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To start a bike that is flooded, hold the throttle wide open with the choke closed and crank the engine for a few seconds. Keep doing that until the bike catches, then let go of the throttle. If it dies after you let go of the throttle, start the bike as you normally would when the bike is cold.

yeah, which tube out the bottom of the airbox?? left or right side?? left side bad, right side good.
 

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Discussion Starter · #4 ·
Yes, I am talking about the water hose, not the oil hose. I plugged the hole at the bottom, removed the hose on the right side, and tipped the airbox to drain the gas out. There was probably about a half a cm of gas in the airbox.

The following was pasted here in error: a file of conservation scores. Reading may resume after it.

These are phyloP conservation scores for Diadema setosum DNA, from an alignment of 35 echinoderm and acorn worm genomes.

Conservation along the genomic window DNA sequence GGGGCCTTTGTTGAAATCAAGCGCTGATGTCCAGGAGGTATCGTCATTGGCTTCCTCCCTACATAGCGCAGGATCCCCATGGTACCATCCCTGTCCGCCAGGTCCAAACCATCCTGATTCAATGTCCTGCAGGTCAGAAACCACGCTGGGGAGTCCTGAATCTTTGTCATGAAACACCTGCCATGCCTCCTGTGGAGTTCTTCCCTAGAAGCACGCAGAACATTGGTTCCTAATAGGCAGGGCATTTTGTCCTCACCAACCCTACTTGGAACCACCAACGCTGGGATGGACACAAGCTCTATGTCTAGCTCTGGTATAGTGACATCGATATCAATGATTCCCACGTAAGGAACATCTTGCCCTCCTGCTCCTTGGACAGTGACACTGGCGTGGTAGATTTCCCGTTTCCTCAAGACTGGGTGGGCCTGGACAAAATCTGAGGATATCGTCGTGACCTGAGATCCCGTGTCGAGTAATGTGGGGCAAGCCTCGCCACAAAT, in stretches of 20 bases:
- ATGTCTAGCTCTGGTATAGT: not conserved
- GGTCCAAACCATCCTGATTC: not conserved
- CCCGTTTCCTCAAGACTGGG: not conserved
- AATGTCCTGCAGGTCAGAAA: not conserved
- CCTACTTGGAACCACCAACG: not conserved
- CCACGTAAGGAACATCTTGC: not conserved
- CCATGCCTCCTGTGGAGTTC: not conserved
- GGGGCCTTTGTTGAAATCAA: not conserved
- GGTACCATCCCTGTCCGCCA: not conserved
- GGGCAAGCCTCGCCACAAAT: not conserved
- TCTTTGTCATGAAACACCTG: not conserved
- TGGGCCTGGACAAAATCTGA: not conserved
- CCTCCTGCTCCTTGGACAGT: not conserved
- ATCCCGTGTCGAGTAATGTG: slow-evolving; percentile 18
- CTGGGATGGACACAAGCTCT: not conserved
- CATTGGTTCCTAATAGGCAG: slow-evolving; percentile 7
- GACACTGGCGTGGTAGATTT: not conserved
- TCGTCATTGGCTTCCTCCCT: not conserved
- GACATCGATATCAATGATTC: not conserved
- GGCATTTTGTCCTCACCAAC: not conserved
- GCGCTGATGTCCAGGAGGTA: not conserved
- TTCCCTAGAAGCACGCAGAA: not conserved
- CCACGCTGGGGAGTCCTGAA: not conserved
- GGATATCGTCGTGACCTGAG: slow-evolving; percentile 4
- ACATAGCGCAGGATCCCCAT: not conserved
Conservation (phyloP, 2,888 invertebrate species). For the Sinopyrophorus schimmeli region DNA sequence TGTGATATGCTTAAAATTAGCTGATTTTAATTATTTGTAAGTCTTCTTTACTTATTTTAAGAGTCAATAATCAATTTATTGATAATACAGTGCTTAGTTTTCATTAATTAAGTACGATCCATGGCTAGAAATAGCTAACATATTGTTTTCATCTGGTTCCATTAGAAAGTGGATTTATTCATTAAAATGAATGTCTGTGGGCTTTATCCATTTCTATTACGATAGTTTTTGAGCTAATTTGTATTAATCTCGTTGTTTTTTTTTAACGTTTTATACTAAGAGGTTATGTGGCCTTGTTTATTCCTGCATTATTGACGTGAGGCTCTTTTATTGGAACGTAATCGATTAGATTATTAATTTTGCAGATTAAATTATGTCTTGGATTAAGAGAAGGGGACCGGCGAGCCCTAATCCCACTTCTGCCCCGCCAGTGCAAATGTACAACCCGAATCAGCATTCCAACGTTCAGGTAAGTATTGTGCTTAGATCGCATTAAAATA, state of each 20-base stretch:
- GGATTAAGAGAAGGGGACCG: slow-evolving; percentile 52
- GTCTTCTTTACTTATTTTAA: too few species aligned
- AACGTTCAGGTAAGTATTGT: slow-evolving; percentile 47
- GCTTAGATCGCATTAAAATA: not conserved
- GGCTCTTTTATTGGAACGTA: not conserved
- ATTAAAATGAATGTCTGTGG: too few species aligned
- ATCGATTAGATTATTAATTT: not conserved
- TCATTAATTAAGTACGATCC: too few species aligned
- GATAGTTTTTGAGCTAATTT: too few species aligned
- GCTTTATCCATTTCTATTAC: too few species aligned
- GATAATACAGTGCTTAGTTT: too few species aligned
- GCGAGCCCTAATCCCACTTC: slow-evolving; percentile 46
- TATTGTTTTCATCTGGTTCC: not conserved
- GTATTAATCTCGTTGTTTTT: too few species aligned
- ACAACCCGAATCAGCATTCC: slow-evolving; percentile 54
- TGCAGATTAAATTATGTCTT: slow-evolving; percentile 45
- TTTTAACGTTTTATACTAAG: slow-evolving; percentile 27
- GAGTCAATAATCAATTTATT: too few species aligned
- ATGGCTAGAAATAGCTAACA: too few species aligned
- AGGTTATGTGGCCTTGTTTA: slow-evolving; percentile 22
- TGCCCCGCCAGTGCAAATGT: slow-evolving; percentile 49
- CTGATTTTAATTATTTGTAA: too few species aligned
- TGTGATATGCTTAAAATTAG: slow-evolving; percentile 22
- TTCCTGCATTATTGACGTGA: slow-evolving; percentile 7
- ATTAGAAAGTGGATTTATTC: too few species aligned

I've tried starting it as if it is flooded (choke closed, wot), but it still just cranks. How long should I hold the starter down? I've been holding it down for about 2-3 seconds, should I hold it for longer or will I risk burning it?
 

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Discussion Starter · #5 ·
So what should I do now?
The bike has just sat out for about 24 hours to dry. The airbox still has a bit of residual gas/oil, but I don't think anymore is going to evaporate.
Should I put the bike back together and try to get it to start? Or is there something else I should look at first?

I really need some help to get this bike fixed, but none of the other threads seem to cover what to do if you can't start the bike after a drop...
 

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Discussion Starter · #7 ·
Thanks for the link on the spark plugs. I had been on that wiki faq before, and done as suggested for starting a flooded engine but to no avail.

Tomorrow I will check the plugs. I am also going to check the battery, it may be possible that I have knocked one of the columns of cells over, or cracked the inside from the drop (the drop was pretty violent).